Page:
YOYO Financing


The car buying process can be particularly intimidating and buyers navigating the process may have numerous concerns ranging anywhere from whether they are getting good deals to whether the mechanics of the car are as represented. One added concern is whether the dealership or seller will engage in “yo-yo financing.”

What is yo-yo financing?

While yo-yo financing is not new, it seems to be increasingly popular. Yo-yo financing happens where dealers “sell” cars to buyer upon mutual agreed terms. Buyers then take possession of the car, only to be notified by the sellers at a later time that the financing was not approved and that buyers must either return the cars or sign new contracts, with commonly more unfavorable terms. These unfavorable terms may take the form of larger down payments, higher interest rates or increased sale prices. In order to get buyers to agree to the new terms, dealerships commonly employ the following tactics:

  1. Threaten to report the car stolen;
  2. Threaten to repossess the car and ruin the buyers’ credit;
  3. In the case of trade ins, incorrectly represent to buyers that the traded in vehicle has already been sold.

What can you do to prevent being a victim of yo-yo financing?

To reduce the possibility of being a victim of yo-yo financing, there are a couple of strategies that buyers may employ:

  1. Get pre-approved for financing. It may be good practice to obtain financing from trustworthy financial institutions prior to trying to buy a car. This prevents the dealership/seller from “talking” buyers into cars that they cannot afford. It will also reduce the likelihood of the dealership being able to claim that the financing was not approved.
  2.  Before agreeing to purchase from a particular dealership or seller, it may be prudent for buyers to do their research to ensure to determine the reputability of the dealer/seller. It may be prudent to do choose dealership or sellers with a good reputation and long and established business history.
  3. Read the contract and ask questions. While the contract may be long and confusing, it is a good idea for buyers to take the time to read the sales contract so that they understand the terms of the financing. Take the time to read the contract no matter how impatient or in a hurry the dealer may be. If the dealer is being unreasonable about allowing time to read the contract, then this should be a warning sign.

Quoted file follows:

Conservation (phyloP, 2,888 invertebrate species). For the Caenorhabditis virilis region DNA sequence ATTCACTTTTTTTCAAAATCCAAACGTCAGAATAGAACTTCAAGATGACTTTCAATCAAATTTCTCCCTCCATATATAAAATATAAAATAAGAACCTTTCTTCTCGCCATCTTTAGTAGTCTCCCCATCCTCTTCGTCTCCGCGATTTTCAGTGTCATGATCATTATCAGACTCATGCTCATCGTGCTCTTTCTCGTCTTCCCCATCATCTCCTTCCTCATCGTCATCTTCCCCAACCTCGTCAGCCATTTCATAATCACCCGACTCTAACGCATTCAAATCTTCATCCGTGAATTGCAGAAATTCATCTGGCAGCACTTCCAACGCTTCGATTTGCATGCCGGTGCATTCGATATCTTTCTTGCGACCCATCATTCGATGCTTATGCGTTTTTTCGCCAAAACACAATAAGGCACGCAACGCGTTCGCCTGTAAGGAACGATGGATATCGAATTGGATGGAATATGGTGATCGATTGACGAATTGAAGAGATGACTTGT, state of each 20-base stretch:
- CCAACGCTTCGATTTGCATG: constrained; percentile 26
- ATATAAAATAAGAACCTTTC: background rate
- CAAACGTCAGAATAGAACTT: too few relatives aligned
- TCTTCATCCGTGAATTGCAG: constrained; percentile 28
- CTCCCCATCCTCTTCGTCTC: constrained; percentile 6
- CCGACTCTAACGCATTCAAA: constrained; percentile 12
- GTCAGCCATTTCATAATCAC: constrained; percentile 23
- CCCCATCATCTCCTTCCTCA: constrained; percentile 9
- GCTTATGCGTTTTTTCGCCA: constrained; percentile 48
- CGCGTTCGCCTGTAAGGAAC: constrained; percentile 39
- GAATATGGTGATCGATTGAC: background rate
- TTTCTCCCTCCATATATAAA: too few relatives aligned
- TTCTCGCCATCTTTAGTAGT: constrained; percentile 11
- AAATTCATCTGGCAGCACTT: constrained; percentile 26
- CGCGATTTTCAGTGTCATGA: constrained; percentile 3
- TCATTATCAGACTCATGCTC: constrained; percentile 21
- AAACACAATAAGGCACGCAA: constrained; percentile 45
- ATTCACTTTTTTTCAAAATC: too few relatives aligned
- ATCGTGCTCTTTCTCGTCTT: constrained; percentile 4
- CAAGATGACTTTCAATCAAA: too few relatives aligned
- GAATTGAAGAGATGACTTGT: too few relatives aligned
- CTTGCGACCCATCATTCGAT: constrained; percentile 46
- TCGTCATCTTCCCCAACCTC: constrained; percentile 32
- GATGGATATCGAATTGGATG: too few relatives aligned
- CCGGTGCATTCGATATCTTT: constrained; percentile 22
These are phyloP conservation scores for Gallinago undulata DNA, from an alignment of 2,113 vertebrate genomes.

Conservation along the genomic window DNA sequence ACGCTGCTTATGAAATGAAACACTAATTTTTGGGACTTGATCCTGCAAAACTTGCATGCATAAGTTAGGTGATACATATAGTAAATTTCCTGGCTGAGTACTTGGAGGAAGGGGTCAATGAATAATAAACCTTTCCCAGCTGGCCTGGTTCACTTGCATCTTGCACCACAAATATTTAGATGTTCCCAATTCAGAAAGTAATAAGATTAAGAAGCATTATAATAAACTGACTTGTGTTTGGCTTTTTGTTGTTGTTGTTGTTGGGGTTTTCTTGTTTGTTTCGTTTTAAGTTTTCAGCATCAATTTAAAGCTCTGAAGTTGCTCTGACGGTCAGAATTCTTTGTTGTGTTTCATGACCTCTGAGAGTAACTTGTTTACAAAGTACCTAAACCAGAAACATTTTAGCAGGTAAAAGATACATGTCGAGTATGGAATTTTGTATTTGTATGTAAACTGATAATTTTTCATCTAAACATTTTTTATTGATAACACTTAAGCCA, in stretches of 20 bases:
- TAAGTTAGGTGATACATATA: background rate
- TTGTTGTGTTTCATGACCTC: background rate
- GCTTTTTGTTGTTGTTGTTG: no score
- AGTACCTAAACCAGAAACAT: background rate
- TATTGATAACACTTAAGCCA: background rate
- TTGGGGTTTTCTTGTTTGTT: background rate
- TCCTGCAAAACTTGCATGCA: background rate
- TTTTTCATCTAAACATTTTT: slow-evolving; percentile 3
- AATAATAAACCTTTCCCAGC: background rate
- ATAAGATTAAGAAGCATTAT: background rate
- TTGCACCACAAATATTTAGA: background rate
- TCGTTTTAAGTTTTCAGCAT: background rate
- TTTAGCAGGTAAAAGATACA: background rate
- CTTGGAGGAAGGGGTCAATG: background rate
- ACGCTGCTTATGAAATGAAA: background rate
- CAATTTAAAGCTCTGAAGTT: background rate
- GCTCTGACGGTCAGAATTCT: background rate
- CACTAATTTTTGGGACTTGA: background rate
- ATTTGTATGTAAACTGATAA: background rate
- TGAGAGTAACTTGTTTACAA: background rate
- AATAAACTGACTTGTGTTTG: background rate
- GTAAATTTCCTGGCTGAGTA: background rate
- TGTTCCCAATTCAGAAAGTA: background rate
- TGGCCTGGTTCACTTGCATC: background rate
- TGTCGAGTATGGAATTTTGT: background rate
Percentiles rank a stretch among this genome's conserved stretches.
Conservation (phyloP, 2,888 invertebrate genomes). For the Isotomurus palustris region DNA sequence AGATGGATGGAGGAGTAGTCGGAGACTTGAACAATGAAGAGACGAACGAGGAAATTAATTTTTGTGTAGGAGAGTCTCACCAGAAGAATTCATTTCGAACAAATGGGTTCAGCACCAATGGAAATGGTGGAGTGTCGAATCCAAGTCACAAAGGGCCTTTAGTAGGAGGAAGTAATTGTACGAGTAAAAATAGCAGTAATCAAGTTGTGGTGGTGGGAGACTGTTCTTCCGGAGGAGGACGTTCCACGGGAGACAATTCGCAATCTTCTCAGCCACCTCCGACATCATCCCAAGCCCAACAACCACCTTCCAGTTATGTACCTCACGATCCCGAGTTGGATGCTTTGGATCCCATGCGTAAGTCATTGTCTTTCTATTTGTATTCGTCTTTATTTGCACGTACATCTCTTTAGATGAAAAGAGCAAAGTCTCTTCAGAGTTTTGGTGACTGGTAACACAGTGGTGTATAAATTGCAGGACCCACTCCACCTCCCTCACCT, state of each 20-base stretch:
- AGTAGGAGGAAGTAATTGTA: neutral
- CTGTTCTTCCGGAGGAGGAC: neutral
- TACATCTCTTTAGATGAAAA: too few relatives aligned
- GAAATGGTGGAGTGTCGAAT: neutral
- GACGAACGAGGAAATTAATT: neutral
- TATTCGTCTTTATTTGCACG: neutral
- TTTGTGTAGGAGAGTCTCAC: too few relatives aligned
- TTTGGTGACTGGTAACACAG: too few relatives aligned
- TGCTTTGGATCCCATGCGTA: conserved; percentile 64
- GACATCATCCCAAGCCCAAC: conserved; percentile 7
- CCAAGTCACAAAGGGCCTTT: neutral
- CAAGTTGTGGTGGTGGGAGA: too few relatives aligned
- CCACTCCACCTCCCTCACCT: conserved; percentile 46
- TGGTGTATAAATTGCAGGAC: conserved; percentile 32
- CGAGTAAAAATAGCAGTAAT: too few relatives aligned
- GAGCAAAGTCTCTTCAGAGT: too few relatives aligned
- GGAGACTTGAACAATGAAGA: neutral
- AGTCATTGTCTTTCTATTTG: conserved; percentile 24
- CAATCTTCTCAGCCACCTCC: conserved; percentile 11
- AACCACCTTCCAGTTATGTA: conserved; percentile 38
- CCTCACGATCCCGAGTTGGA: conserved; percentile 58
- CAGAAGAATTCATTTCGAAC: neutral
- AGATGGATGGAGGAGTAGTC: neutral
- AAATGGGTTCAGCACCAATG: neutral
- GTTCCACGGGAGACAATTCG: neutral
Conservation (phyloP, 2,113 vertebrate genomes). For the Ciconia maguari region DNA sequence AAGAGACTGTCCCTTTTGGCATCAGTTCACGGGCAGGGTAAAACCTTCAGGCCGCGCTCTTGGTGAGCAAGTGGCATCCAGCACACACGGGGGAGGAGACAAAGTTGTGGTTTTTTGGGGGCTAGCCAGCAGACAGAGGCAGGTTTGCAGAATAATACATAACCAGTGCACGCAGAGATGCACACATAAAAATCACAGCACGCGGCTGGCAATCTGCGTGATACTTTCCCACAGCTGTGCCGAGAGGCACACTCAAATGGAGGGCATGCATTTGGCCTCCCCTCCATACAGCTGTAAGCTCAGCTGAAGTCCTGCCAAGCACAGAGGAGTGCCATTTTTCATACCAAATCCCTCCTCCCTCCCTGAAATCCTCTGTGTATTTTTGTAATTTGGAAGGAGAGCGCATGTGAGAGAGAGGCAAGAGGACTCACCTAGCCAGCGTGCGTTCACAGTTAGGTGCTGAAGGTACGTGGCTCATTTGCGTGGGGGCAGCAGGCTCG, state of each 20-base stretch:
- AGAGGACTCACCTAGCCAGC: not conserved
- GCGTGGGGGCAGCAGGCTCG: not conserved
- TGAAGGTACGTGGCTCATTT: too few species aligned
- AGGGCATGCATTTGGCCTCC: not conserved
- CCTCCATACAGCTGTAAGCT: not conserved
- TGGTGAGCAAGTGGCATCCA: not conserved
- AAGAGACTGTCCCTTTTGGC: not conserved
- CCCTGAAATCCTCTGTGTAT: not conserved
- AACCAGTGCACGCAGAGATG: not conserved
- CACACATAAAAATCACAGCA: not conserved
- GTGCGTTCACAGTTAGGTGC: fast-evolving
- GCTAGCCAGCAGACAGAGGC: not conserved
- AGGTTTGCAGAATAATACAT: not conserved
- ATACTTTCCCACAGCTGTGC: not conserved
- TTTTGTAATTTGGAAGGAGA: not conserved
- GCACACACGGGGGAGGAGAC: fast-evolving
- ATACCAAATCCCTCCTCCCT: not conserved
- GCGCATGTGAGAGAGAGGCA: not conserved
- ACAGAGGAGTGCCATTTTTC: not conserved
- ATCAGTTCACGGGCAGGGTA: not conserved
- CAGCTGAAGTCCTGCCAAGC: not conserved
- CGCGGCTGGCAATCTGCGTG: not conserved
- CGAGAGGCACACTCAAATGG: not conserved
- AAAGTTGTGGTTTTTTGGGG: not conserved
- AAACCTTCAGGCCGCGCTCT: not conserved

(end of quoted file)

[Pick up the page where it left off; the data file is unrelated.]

Buyers arming themselves with their research on the dealership or seller and pre-approved financing also shows the dealership that they may not be an easy target for any unscrupulous conduct.

What can you do if you are a victim of yo-yo financing?

  1. Keep calm and stop to think. This is perhaps the most important advice. Practiced unscrupulous sellers may say or do things to get buyers to lose their tempers. This increases that possibility that the buyers will do something that is not in their best interest. Do not rise to the bait! Stay calm and never get into a physical altercation with the seller, no matter the level of provocation.
  2. Keep detailed records and get everything in writing. This goes without saying. The more detailed or written records, the easier it is to prove that yo-yo financing has taken place.
  3. Give us a call as soon as possible. These cases commonly have a one-year time period for you to file suit.

For more information about auto repossession, please visit our website at: Automobile Repossession

Loan Lawyers has helped over 5,000 South Florida homeowners and consumers with their debt problems, we have saved over 1,800 homes from foreclosure, eliminated $100,000,000 in mortgage principal and consumer debt, and have collected millions of dollars on behalf of our clients due to bank, loan servicer, and debt collector violations, negligence and fraud. Contact us for a free consultation to see how we may be able to help you.